Accounting Professor Prem Sikka explains why the industry is failing society

Britain has more accountants per capita than anywhere else in the world.

This week we learnt that at the end of 2019 the number of professionally qualified accountants in the UK and Ireland hit a new record of 374,432.

That is the highest per capita in the world and is more than all family doctors, surgeons, scientists, architects and surveyors put together. The entire European Union has around one million professional accountants.

The UK & Ireland have around 0.8% of the world’s population and less than 4% of global gross domestic product (GDP), but account for nearly 12.5% of the world’s 3 million professionally qualified accountants. Their ranks will soon be swelled as another 164,352 are currently registered as students with the professional bodies.

There are no state guaranteed markets for scientists, mathematicians, or engineers but the market for external audit of corporate financial statements is created by the state and exclusively reserved for accountants belonging to a select few trade associations. Unsurprisingly, the UK accounting industry attracts a very high proportion of graduates, which starves other industries of skilled labour.

Despite scandals, the total fees at the UK audit divisions of PricewaterhouseCoopers (PwC), Deloitte, KPMG and Ernst & Young increased by 7% to £2.3bn. The delivery of dud audits does not result in loss of the audit jurisdiction and companies still have to buy the audit even though it delivers little of any value. At BHS, a PwC audit partner spent only two hours on audit and 31 hours on consultancy. Even the rudimentary audit checks on the company’s accounts were not performed.

The huge social investment in accounting and accountants has not given us freedom from frauds and fiddles or good corporate governance. Accounting scandals such as BHS, Carillion, Thomas Cook, Patisserie Valerie, London Capital and Finance, Autonomy, Rolls Royce, BT and Tesco show that accounting reports are often full of aggressive practices. Despite a plethora of regulations, too many accountants know the masters they must serve and fail to deliver honest accounts and audits.

Economists concerned about the UK’s low productivity ought to look at the accounting industry. Perhaps, a quarter of all accountants are engaged in tax avoidance work.

Each year, HMRC fails to collect between £31bn and £35bn of tax revenues due to avoidance, evasion and errors. Other studies estimate the amounts to be between £58.6bn and £122bn a year.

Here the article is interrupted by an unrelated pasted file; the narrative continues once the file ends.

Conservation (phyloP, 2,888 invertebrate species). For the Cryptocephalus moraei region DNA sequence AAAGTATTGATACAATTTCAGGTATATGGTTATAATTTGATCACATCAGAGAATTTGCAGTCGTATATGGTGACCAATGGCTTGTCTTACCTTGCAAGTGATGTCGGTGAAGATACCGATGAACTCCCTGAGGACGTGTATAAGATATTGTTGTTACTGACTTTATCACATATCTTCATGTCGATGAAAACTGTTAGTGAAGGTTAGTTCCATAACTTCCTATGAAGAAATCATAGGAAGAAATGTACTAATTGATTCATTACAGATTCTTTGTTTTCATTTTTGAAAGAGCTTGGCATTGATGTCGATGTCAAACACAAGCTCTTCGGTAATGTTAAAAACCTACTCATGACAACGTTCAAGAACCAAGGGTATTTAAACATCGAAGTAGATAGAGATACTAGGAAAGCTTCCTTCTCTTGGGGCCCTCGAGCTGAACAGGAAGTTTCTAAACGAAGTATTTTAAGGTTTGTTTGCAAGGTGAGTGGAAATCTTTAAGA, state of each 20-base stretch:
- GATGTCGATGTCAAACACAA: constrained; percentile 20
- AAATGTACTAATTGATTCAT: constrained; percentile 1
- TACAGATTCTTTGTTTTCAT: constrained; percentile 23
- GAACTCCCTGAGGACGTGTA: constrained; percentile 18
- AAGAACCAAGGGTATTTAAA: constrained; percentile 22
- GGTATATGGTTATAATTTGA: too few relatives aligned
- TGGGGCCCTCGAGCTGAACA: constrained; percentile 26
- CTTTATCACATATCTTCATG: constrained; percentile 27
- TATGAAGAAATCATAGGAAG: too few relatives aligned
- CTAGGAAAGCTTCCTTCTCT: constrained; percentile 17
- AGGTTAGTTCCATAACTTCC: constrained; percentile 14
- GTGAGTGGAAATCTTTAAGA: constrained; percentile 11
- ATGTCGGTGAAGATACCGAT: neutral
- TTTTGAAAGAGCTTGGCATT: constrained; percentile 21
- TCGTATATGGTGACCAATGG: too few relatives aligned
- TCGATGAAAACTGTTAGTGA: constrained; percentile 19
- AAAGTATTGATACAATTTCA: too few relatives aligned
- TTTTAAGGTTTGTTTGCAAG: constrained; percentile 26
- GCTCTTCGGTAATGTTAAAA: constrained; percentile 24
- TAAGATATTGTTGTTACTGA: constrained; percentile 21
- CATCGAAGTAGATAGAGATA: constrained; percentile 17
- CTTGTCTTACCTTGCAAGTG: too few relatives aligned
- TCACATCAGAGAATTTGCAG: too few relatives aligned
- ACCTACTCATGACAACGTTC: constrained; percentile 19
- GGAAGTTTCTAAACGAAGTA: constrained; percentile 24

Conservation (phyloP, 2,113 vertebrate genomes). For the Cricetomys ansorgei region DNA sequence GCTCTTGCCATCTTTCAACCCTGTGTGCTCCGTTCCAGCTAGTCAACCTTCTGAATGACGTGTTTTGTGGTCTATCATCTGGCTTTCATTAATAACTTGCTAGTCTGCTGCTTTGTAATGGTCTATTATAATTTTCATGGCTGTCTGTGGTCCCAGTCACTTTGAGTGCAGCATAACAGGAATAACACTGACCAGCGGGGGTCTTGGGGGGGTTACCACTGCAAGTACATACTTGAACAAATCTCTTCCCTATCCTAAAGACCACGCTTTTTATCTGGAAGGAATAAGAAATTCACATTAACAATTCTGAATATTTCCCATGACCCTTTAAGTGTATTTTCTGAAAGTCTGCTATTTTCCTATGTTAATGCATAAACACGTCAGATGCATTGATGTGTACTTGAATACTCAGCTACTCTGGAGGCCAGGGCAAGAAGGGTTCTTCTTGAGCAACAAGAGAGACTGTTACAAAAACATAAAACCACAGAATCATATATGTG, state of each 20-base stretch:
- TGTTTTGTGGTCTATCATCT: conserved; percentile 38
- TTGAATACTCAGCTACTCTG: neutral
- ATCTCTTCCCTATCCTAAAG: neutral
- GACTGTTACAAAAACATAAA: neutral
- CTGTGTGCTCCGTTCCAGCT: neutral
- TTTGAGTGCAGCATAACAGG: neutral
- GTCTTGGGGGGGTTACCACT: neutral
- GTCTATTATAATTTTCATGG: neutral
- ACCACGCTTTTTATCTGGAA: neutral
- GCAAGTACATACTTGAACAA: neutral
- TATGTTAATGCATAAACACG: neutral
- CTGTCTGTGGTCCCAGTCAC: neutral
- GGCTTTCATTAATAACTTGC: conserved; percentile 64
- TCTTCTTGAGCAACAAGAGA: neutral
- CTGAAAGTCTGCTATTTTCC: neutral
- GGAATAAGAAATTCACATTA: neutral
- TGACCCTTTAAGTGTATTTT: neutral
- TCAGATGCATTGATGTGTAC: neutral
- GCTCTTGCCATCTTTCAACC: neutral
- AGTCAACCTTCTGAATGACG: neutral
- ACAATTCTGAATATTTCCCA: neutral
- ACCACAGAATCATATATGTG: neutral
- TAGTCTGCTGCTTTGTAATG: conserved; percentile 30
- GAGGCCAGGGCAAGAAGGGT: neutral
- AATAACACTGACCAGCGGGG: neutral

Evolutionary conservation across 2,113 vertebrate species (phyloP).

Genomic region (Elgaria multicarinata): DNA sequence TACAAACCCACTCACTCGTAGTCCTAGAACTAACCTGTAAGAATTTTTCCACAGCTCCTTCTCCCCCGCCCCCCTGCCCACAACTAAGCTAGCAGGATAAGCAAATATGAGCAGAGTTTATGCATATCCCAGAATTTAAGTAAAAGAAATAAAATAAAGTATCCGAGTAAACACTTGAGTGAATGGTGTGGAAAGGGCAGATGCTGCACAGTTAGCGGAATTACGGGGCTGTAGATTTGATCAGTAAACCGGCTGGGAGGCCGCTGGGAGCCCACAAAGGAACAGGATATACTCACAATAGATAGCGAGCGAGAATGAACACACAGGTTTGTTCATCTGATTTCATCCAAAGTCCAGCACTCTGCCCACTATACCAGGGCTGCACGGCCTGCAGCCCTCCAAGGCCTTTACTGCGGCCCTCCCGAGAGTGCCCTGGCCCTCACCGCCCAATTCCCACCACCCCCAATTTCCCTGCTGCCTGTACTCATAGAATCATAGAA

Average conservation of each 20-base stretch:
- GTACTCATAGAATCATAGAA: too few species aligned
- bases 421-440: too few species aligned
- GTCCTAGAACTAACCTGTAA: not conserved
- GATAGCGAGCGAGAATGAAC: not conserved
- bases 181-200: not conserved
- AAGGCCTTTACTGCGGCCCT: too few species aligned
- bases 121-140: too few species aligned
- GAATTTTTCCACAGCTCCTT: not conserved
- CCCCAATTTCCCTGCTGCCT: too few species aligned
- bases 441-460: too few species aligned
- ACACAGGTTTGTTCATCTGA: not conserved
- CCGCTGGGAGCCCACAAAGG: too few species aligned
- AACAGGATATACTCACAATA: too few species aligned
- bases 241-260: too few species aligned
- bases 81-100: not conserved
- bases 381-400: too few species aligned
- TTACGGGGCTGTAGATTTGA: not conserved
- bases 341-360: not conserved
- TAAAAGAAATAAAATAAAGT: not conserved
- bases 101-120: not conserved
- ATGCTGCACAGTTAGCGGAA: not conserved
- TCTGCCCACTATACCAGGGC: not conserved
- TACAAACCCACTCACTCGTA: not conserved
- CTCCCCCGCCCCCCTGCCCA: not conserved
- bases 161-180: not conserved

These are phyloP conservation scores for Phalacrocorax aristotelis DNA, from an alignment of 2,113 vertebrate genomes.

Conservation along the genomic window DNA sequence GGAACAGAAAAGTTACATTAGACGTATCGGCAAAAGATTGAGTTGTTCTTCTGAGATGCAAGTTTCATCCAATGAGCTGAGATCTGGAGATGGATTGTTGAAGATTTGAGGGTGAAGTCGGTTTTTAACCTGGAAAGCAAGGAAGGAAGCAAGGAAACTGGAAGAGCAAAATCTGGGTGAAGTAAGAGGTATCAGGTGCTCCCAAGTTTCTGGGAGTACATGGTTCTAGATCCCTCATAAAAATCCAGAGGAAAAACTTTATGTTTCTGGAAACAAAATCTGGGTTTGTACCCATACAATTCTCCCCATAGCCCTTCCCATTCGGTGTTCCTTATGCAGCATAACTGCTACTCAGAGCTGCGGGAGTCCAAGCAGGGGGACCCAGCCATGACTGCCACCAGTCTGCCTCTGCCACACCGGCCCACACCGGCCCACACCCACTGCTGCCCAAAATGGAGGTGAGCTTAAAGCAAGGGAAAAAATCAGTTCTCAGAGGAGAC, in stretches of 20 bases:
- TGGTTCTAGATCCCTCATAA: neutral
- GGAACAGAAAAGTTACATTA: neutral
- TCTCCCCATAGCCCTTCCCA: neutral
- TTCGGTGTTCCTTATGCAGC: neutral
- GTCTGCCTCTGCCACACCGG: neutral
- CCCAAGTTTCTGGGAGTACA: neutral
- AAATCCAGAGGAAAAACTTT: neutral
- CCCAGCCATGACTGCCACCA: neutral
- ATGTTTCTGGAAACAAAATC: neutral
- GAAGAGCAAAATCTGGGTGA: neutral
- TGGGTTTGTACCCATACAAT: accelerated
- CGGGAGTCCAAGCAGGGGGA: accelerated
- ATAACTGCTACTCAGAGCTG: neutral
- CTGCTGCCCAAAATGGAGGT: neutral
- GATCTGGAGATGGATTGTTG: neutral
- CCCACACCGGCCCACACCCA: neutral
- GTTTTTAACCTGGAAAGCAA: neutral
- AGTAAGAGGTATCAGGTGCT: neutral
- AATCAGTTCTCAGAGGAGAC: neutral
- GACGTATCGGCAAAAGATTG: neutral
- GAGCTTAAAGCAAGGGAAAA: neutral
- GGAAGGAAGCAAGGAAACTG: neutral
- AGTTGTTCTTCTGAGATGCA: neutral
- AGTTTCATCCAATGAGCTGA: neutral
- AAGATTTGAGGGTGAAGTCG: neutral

A large part of this is due to the alchemy of accountants which shifts profits to low/no tax jurisdictions, turns income into capital gains and taxable profits into losses. The Panama Papers and other leaks show the anti-social streak in the accounting industry. This deprives the public purse of vital resources and people of decent education, healthcare, pensions, public services and life chances.

Accountants are present on the boards of most large companies, something which is detrimental to society. Their pre-occupation with short-termism damages survival of companies. The UK invests less in productive assets compared to its European counterparts. How many major companies survive for 50 years or more?

Accounting vocabularies prevent the emergence of a stakeholder economy. Consider the logic and practice of accounting. Corporate balance sheets are at best a statement of property rights. They don’t tell us anything about the corporate husbandry of the environment, human rights, gender/racial discrimination, worker exploitation or anything else that matters to civilised societies.

Corporate income statements are based upon the logic of class warfare in which labour is always subordinated to capital. Income statements celebrate the supremacy of capital over labour. The bottom-line is that absent shareholders must get richer even if that impoverishes workers and undermines their capacity to buy goods/services, which is essential for corporate profits

Accounting does not recognise the dynamics of wealth creation. We all know that production of wealth requires various stakeholders to co-operate. For example, investors provide finance capital and receive a return in the form of dividends.

Employees invest human capital and expect to receive wages and salaries. Society provides social capital in the form of infrastructure, such as education and healthcare, which is vital to production of wealth and secures return in the form of taxes. However, accounting does not treat stakeholders in an even-handed manner.

In the logic of accounting, wages paid to investors of human capital and taxes paid to society are labelled as ‘costs’. Cost indicates that something is a burden and the self-serving logic is that burdens must be reduced.

Management accounting books have chapters on how to squeeze labour and reducing wages is not considered to be a major problem. Big accounting firms serve finance capital by devising tax avoidance schemes to reduce costs.

However, no book or accounting firm offers services to enable companies to reduce returns to financial capital. Dividends are considered to be rewards and the self-service logic is that they must be increased.

Following scandals, the government has sought to put together the Humpty-Dumpty of accounting. The reports by Sir John Kingman, Competition and Markets Authority  and Sir Donald Brydon may patch-up some of the problems, but they do not address the fundamental fault lines of accounting and will fail to put accounting on a sound footing.

Prem Sikka is a Professor of Accounting at the University of Sheffield and a Labour member of the House of Lords. He tweets here.

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